Flashback to two Tuesdays ago. At the back of the makeshift stage constructed in the middle of Librada Avelino Street in Pandacan, Manila, campaign organizers call for more security about 10 minutes before Poe arrives. Local campaign supporters wearing blue vests are marshaled into the area, and they join the others already linking arms. With their bodies, they mark off a path for Poe. But the moment Poe exits his vehicle (a new Toyota Land Cruiser without license plates; he is, as is his wont, riding in the front seat), a frenzy difficult to capture on television spreads through the crowd. The pushing and shoving is claustrophobic. Even the supporters doubling as security shout and scream his name. “FPJ! FPJ! FPJ!” In their fervor, some forget to link arms.

Is this a political campaign? More like fans’ day for the popular movie actor known as “Da King.”

But the same unreality marks the rest of his campaign. His leaders belittle the surveys which Poe once ruled. These are being manipulated, says Senator Vicente “Tito” Sotto III, Poe’s personal campaign manager. They are the work of “analysts in air-conditioned offices,” Poe’s running mate Senator Loren Legarda says over a midnight meal. How do you measure your progress in the campaign, if you don’t believe in the integrity of these surveys? “We conduct our own,” says ex-Senator Ernesto Herrera, one of Poe’s candidates for the Senate.  Continue reading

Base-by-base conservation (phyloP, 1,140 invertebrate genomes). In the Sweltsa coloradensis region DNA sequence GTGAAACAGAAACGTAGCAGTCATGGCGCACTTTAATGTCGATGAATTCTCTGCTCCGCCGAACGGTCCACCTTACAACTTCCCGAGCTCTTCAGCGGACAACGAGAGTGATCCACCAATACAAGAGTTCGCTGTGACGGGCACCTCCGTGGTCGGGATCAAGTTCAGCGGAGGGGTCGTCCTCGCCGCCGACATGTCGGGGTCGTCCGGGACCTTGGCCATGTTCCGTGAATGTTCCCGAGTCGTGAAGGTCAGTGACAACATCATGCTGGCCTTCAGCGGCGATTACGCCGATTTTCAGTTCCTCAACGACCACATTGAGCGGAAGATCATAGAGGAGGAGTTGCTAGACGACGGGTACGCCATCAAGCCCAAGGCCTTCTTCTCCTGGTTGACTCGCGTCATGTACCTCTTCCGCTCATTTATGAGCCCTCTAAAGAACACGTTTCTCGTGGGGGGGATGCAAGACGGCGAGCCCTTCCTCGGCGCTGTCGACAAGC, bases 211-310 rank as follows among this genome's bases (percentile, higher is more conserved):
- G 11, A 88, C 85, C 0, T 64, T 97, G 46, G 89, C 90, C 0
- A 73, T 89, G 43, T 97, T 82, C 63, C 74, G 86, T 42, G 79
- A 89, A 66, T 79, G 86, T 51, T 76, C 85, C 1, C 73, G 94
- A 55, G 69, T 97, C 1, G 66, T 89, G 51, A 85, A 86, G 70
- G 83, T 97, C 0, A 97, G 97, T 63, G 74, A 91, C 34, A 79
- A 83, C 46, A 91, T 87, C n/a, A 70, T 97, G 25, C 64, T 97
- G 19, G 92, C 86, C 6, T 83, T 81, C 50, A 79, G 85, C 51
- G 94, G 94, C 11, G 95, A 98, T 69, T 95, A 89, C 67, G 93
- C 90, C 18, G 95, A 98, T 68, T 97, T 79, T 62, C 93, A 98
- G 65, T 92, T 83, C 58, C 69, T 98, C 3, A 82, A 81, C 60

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Column: A hollow victory

Published on August 18, 2015.

FOR A couple of seconds, right at the end of the President’s annual address, I thought I saw her hesitate—as if the waves of applause that greeted her had stirred a familiar thought, as if she half-wanted to say something more.

She certainly seemed pensive at the very end; it was a triumphant speech, but from where I sat, she did not seem to bask in the final, uproarious standing ovation. She waited for the applause to wind down, and then said, very simply, almost inaudibly, ‘Thank you.’

Perhaps she felt, at the end of the briefest of her five State of the Nation speeches, that she had not done enough, that in spite of all the staff work and President’s time that had gone into the speech, she had nevertheless come up short. Continue reading

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Column: The most subversive text of the year

Column No. 350, published on June 23, 2015.

For a good many of us, “Laudato Si” (Praised Be) will be the most subversive text we will read all year, or indeed for many years. The extraordinary eco-encyclical from Pope Francis contains explosive truths, not about the science of climate change, but about the persistence of poverty, the excesses of a market economy, the fetish for technology and the technocratic solution, the consequences of middle-class aspirations, the failings of the media, even the role of the human in a “rapidifying” world.